I saw the crescent
You saw the whole of the moon
The Waterboys, 1985
Turps Gallery is delighted to present paintings by John Wilkins; the first in a series of solo exhibitions highlighting the work of
a significant contemporary painter.
John Wilkins' career spans over three decades. Since the mid-80's Wilkins' practice has been characteristic for its persistent affirmation of reoccurring motifs examining the discourse of painting. In his words: “paintings of paintings; paintings of painting, and always paintings of the of.”
Primarily manifested in two scales - large and small - his paintings adopt consistent dimensions and a mostly-black-and-white palette
which has only recently been greeted by the emergence of green. In his paintings pools of colour appear to form and rearrange, in a manner reminiscent of the dancing aqueous nature depicted in the closing scenes of Tarkovsky's film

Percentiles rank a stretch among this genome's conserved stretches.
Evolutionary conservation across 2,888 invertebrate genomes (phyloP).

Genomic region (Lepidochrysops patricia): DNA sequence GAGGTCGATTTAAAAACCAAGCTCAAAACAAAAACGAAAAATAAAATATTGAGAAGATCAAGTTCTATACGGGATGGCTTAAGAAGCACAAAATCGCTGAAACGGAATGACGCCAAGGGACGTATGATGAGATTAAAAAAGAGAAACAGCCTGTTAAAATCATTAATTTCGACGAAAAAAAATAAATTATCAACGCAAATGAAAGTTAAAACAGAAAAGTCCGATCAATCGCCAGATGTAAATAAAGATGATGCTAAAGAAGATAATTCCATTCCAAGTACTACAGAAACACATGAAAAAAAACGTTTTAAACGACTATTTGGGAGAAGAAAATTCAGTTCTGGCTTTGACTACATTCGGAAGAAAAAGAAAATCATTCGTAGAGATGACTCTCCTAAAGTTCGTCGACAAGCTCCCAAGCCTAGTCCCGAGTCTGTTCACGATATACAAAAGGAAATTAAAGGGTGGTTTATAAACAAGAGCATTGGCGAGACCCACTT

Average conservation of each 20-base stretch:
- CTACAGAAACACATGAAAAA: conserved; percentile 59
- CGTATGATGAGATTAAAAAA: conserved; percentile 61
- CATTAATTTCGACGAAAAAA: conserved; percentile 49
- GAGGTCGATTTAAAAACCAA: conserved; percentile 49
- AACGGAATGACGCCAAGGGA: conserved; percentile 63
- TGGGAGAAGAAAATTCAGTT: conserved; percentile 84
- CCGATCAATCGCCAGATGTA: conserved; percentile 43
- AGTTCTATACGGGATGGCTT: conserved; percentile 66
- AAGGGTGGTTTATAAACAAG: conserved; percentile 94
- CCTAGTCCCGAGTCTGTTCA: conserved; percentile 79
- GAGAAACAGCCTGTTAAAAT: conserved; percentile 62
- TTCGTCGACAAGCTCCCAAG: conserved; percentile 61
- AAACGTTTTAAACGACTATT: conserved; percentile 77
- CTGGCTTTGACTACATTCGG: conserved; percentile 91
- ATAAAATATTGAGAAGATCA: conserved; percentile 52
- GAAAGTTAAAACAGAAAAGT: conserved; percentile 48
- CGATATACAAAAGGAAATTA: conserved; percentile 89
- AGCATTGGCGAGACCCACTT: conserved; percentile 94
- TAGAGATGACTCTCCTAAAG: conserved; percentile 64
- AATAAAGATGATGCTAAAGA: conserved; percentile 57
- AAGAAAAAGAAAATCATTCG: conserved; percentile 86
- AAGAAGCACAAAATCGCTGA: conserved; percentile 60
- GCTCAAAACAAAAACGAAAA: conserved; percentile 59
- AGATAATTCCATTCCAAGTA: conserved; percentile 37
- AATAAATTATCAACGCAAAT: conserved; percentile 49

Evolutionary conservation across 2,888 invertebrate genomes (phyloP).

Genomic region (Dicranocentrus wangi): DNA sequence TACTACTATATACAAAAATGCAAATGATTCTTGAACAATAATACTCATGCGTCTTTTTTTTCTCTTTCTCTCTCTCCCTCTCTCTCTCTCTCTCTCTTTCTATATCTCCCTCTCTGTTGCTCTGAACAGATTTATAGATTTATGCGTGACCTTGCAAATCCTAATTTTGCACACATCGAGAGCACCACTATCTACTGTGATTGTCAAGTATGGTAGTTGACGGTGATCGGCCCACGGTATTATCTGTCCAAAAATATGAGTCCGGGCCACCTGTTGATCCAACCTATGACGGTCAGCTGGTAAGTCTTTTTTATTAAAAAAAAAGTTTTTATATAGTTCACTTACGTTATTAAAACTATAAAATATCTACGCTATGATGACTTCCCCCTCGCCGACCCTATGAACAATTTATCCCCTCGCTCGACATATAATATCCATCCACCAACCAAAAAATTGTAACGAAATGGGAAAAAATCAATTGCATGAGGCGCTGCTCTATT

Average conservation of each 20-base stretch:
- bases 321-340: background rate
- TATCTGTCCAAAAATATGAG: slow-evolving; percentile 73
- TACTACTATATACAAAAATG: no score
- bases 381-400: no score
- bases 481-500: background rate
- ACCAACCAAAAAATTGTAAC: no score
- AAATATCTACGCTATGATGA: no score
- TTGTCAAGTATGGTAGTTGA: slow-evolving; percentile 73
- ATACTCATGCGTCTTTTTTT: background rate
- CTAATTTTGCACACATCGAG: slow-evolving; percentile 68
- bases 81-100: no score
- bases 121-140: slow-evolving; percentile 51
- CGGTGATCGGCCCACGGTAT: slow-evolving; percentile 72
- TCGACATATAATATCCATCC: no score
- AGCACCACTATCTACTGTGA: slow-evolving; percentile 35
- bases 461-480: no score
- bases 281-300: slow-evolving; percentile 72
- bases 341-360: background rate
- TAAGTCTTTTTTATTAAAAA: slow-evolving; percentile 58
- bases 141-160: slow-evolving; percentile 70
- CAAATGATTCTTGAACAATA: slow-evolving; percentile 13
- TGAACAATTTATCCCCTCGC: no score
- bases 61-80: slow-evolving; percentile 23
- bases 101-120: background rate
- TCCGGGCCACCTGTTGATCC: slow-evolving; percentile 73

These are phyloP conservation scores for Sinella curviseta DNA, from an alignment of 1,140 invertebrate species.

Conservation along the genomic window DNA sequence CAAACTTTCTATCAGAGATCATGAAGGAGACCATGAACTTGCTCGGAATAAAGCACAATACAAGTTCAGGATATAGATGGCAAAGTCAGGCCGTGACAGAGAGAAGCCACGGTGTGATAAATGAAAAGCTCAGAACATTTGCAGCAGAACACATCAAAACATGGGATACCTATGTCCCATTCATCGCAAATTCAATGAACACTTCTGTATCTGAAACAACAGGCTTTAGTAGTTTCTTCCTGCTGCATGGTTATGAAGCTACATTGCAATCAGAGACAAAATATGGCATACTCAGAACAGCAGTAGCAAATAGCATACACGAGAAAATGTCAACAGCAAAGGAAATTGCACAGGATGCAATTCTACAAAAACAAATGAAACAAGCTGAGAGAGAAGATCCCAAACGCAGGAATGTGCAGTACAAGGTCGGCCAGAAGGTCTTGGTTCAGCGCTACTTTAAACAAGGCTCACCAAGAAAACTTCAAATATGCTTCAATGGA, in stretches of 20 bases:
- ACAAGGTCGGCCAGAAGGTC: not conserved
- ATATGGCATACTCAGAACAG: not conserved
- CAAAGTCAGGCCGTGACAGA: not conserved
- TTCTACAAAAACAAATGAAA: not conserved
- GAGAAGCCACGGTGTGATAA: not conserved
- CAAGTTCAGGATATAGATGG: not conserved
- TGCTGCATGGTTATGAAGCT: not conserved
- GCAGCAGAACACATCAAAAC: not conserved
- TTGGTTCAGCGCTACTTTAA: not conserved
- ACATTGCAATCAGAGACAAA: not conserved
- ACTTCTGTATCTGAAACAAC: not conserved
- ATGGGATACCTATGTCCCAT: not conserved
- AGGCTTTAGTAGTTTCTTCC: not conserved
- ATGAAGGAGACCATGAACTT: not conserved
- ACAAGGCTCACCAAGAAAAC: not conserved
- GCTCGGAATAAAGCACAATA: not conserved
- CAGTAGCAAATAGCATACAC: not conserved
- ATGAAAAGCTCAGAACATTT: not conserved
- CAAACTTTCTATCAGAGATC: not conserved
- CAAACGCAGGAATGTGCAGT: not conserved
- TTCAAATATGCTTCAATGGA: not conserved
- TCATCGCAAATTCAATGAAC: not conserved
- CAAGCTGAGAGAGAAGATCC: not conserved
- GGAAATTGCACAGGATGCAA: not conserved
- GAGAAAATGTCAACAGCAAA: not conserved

Solaris. Placed directly over these pools of colour are schematised renditions of suggestive motifs that hover in formations as if in reconnaissance of this surface. They are both muscular and delicate, comical and dead-pan; constructed by building semi-transparent thin lines, painted in several layers to suggest solidity.
The beauty in the construction of these works is their apparent impossibility to be interpreted in a singular form, or pinned down to operate in accordance with a conventional figure-ground narrative, yet, somehow, through their monumentality and unequivocally stance, they resonate with arguments in pictorial language familiar and understood. As if
standing on the shoulders of giants - Newman, Fontana and Rothko, to name a few - they peer down quizzically inviting the viewer to join in their heroic explorations, each work in many ways similar to the last, but at the same time an individual.
The exhibition will be accompanied by a text by Daniel Sturgis, artist, Reader in Painting and Programme Director BA Fine Art, Camberwell College of Arts.